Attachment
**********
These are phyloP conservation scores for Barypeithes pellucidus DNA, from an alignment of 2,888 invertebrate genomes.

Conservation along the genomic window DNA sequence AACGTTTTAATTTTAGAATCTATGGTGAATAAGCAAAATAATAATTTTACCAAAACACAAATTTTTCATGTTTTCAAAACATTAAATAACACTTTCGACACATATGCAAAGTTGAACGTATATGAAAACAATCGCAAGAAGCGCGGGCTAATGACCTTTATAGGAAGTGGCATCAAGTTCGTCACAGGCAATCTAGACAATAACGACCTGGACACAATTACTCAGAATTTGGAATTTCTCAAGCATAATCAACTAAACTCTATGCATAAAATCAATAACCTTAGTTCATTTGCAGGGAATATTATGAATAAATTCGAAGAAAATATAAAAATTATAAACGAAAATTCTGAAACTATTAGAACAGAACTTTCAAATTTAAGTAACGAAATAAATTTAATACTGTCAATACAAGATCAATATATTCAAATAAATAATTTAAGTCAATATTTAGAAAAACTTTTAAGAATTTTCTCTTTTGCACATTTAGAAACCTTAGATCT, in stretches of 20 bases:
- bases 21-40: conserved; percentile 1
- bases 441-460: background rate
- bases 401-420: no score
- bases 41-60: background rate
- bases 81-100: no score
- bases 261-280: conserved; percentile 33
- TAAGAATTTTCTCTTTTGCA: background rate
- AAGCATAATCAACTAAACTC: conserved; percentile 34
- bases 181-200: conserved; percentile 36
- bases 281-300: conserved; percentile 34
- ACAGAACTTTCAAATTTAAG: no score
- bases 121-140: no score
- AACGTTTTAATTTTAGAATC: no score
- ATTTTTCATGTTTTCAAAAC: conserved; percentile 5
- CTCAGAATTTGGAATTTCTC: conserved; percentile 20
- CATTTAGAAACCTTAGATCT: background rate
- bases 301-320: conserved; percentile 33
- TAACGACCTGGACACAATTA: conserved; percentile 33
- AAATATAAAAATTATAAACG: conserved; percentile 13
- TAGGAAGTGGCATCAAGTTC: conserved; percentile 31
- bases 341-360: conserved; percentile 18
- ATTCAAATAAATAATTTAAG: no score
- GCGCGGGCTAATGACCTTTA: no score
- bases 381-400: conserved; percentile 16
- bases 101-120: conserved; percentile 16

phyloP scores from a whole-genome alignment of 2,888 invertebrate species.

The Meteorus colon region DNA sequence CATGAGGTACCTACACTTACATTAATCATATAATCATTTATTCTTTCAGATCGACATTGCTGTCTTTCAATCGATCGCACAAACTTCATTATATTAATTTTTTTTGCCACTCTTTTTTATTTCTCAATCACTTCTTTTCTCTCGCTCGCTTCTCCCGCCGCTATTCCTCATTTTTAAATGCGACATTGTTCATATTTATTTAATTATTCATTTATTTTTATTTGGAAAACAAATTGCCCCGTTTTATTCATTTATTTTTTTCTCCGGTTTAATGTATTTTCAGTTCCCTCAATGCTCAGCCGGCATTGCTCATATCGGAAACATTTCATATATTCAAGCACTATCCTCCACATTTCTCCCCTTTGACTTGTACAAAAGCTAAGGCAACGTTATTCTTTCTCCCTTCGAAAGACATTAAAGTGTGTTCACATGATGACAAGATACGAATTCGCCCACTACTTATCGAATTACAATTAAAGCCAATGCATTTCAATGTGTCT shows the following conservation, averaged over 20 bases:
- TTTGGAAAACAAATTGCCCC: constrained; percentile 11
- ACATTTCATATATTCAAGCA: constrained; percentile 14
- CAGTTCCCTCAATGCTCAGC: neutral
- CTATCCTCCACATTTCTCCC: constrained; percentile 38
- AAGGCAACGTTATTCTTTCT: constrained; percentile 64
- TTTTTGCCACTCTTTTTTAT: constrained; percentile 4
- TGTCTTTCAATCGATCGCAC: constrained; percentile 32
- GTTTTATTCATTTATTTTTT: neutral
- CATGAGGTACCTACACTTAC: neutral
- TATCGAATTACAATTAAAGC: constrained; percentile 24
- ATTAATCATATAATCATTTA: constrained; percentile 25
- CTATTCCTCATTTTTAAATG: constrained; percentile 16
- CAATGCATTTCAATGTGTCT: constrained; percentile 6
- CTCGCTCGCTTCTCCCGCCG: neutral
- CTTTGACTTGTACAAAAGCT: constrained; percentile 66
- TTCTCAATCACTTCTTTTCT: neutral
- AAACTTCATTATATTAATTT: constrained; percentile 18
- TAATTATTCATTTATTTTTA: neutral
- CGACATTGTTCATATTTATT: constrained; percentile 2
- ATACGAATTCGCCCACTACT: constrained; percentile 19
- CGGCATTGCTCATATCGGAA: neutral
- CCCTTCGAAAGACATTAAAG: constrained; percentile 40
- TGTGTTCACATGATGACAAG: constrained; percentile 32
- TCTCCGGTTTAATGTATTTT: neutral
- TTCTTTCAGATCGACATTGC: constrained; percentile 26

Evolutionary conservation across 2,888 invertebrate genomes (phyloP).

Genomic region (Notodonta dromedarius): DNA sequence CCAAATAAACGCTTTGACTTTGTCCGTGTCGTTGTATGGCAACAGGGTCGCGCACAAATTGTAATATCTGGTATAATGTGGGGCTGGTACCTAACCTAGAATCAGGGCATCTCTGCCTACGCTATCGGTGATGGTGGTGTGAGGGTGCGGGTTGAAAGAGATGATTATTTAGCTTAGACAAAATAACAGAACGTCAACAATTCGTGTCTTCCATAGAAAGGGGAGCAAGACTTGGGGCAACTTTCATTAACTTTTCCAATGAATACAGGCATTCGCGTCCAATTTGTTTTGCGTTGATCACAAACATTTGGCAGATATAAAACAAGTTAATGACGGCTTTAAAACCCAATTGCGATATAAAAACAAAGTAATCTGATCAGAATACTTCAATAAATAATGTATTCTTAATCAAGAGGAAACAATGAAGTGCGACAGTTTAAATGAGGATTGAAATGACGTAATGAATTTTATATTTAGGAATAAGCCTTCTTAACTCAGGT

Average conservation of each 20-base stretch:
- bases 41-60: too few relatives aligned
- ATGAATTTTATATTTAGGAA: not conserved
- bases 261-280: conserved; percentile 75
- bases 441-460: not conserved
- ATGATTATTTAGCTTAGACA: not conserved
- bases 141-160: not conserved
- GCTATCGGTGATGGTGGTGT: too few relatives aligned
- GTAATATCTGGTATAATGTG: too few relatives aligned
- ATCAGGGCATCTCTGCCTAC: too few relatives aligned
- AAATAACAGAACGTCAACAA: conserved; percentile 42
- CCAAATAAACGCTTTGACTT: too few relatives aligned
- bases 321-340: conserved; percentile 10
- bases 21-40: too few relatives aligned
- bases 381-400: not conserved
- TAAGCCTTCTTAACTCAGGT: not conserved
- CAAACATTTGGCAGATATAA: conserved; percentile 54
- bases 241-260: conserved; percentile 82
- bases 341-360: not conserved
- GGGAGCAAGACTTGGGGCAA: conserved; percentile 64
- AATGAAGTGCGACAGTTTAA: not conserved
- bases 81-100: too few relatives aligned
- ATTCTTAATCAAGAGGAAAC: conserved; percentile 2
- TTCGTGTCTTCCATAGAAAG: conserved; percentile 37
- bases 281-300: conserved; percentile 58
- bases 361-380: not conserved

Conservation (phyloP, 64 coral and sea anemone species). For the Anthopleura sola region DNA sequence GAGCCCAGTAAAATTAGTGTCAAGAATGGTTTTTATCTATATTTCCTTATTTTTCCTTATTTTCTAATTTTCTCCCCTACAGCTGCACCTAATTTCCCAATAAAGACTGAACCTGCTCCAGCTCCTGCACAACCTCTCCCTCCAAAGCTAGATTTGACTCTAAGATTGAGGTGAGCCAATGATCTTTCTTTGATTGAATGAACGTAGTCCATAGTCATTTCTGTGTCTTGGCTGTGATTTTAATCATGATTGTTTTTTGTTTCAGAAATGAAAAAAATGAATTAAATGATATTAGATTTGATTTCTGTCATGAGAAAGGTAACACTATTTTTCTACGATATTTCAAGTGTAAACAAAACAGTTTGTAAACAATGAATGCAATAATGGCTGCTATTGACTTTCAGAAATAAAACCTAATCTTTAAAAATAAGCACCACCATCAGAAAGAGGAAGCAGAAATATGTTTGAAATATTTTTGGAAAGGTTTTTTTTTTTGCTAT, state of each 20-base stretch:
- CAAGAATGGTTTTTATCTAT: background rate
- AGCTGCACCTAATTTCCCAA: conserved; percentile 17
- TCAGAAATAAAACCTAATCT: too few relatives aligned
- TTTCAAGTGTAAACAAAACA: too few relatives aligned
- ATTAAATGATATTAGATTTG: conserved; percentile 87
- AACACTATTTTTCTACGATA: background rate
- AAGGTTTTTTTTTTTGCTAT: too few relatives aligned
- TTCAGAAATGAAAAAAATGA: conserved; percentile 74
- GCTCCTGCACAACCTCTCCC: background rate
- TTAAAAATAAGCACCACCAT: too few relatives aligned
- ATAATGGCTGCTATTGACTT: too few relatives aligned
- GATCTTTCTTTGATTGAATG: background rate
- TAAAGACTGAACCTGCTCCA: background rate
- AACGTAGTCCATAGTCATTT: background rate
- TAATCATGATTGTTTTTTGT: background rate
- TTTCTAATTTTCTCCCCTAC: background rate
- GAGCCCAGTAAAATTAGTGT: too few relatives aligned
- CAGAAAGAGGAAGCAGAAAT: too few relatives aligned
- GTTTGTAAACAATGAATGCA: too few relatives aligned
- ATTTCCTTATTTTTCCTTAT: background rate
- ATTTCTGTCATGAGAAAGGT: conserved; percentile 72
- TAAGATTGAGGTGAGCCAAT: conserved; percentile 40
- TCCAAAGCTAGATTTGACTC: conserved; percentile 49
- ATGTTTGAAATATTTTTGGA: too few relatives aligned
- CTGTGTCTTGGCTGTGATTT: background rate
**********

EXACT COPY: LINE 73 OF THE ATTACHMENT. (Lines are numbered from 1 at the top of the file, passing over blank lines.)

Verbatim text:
- CAAACATTTGGCAGATATAA: conserved; percentile 54